First this is not me! But my dear Big Sis slipped while on vacation in Southern Italy, 3 weeks ago. At the time she didn’t get her foot checked at a local hospital, as any normal person [with insurance] would do, but she taped it herself and staggered on.
Before catching her plane from Naples, a week later, she phoned her GP to make an appointment for the next day, which was granted. After seeing her GP her doctor phoned the hospital for an immediate X-ray, and after the photo was taken she heard she couldn’t leave the hospital for some time. First the swelling had to come down, but until that happened she would go into plaster. Of course after a week she was bored. You’re not really sick, but you can’t go places, and if you can only in a wheelchair with your leg up.
Last weekend she could go home for one night. The hospital had arranged a special bed, a wheelchair and a commode in ther livingroom. Her youngest son has put all her favorite TV series on USB-sticks so she can watch them on her laptop when she’s back at the hospital.
By the time this post goes up, she’ll be in surgery, six metatarsals are broken, one bone is dislodged, pins and plates will be used to align them back in place. And she’ll be in plaster for the coming 6 weeks.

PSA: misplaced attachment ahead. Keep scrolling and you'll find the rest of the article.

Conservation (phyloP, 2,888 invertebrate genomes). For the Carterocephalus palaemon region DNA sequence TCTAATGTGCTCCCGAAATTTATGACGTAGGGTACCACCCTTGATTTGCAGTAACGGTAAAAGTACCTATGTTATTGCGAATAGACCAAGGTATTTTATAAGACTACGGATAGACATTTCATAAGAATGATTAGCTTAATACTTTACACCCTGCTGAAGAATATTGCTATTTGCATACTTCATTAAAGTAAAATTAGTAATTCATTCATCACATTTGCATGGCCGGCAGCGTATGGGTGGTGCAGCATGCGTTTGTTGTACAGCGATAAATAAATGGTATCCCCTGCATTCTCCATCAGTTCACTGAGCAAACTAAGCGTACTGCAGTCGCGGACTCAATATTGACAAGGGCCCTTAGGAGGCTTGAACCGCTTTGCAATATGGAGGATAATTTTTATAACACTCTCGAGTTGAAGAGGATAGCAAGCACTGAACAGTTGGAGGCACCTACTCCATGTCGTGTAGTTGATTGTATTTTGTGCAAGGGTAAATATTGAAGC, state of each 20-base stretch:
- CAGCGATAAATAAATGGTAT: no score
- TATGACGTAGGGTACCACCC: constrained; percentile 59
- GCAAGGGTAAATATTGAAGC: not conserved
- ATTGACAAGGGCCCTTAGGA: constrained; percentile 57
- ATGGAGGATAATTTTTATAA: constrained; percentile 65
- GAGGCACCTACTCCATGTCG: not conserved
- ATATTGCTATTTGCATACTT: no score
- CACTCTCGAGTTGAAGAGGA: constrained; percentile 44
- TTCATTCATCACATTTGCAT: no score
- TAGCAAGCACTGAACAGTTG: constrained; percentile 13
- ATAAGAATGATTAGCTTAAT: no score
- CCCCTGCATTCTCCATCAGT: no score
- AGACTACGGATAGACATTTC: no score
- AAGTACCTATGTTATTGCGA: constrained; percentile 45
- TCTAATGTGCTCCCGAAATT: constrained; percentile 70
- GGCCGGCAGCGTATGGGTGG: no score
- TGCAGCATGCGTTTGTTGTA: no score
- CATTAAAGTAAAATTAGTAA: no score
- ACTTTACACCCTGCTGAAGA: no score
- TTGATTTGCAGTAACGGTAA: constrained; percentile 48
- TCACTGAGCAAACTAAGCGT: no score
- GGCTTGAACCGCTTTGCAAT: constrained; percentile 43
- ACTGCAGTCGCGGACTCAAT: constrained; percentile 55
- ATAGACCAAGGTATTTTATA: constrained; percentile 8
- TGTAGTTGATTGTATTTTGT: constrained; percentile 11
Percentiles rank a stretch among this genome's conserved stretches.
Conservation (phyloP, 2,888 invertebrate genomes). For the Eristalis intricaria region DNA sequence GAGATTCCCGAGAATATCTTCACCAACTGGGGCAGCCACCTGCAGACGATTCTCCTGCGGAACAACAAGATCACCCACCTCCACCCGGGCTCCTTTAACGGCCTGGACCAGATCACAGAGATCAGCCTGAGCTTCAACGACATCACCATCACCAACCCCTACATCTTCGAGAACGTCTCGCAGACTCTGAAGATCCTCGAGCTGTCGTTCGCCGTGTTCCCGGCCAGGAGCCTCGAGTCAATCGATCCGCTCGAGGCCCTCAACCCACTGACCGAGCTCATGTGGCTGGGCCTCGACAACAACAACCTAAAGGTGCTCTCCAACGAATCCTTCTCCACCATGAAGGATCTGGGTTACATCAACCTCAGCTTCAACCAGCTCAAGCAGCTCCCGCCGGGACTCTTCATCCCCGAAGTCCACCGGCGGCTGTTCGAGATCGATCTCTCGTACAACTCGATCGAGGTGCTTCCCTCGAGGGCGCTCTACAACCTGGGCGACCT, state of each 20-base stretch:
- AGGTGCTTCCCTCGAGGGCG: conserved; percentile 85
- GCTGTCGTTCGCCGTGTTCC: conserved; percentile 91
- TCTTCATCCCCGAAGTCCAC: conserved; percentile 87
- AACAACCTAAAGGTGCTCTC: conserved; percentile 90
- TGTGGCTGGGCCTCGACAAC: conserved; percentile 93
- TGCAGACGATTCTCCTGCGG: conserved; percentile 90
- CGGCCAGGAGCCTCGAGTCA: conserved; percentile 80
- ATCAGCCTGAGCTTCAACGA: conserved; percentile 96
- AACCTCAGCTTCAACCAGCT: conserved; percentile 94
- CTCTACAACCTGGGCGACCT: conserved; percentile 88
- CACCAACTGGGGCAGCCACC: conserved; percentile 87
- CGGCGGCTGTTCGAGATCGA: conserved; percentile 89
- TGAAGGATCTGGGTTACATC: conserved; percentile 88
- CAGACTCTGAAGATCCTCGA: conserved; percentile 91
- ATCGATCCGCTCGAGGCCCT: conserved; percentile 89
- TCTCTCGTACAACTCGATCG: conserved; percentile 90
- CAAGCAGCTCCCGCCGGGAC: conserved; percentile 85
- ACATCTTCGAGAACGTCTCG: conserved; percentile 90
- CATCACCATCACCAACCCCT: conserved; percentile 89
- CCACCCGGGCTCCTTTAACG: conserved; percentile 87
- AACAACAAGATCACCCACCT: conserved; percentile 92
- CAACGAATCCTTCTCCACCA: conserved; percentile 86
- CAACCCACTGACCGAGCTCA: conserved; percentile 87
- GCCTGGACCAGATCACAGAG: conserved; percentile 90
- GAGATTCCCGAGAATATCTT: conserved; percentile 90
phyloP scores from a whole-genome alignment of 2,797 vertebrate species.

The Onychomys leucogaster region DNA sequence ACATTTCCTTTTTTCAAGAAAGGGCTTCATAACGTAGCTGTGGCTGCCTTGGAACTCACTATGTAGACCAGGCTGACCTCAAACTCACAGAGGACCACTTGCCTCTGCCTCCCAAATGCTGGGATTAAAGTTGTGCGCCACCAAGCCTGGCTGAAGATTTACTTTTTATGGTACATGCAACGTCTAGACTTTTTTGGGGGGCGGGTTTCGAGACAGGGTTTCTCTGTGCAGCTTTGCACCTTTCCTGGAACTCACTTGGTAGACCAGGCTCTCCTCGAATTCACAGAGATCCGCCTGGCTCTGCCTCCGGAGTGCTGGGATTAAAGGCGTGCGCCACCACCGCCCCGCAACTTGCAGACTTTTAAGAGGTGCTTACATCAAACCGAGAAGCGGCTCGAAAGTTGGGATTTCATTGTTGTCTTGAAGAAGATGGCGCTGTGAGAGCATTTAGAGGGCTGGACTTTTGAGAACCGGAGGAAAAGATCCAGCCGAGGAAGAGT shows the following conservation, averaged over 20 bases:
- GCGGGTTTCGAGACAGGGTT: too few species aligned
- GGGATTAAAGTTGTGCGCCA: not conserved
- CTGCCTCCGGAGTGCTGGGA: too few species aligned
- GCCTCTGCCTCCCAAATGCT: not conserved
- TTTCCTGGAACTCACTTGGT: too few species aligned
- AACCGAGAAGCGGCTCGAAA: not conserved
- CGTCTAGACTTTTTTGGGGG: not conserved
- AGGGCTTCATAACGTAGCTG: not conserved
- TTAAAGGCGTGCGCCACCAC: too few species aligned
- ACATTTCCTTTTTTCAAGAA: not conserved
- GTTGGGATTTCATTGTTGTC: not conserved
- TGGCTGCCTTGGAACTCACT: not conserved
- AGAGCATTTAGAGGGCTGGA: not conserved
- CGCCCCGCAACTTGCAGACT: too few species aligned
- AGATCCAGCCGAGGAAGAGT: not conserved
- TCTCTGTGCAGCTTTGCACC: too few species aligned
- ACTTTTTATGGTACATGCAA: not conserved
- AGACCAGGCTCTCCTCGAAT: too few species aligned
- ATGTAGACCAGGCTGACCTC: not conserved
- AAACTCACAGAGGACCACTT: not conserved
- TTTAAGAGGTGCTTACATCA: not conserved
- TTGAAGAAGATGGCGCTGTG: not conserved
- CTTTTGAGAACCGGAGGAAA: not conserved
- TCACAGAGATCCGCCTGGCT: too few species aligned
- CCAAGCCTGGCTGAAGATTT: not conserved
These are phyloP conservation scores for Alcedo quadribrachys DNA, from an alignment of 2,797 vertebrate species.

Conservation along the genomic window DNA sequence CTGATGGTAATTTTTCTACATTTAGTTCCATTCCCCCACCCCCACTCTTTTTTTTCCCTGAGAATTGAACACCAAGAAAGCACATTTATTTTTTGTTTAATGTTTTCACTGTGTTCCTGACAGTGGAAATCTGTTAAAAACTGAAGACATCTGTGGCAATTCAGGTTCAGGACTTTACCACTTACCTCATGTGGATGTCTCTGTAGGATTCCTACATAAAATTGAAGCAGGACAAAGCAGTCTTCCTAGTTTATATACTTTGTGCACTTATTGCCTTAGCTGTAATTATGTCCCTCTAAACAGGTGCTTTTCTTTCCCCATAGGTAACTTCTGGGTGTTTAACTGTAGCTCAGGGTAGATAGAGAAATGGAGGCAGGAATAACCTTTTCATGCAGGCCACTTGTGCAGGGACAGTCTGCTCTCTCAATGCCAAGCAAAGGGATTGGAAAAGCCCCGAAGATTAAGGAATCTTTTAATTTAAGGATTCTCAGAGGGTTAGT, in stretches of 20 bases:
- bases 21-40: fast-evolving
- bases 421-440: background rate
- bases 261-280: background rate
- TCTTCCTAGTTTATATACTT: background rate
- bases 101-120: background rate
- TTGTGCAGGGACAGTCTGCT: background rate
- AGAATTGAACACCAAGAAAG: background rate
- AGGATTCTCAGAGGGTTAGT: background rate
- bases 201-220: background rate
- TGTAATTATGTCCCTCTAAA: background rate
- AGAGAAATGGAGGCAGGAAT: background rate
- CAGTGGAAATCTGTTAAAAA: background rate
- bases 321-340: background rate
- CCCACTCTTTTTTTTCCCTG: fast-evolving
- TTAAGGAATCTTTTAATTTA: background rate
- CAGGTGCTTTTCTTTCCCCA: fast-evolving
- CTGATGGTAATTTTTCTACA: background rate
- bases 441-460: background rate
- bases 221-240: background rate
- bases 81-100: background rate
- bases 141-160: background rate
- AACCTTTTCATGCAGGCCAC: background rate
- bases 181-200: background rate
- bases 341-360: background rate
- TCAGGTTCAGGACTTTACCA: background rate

And all she’s worried about is… if she has to wear orthopedic shoes [clogs] like I do. Another minor point is when the surgeon told her that the rehabilitation time would be between 12 to 18 months.
Sis, remember you were there, September 24, 2001 when my first plaster went around my foot and leg, later feet and legs, I was in it for two years and my rehabilitation period will end when I die. I’m glad I’m still a phase 2 with the Charcot disease**. I don’t like my clogs, but they give me support and a chance to walk, not long distances, but I’m getting there… in the end.
* Photo of the broken foot comes from the Internet, hope that person healed to full recovery.
** Phase 3 is wearing “Bermuda shorts” summer and winter, because your legs are amputated below the knee.
Phase 4 is… R.I.P.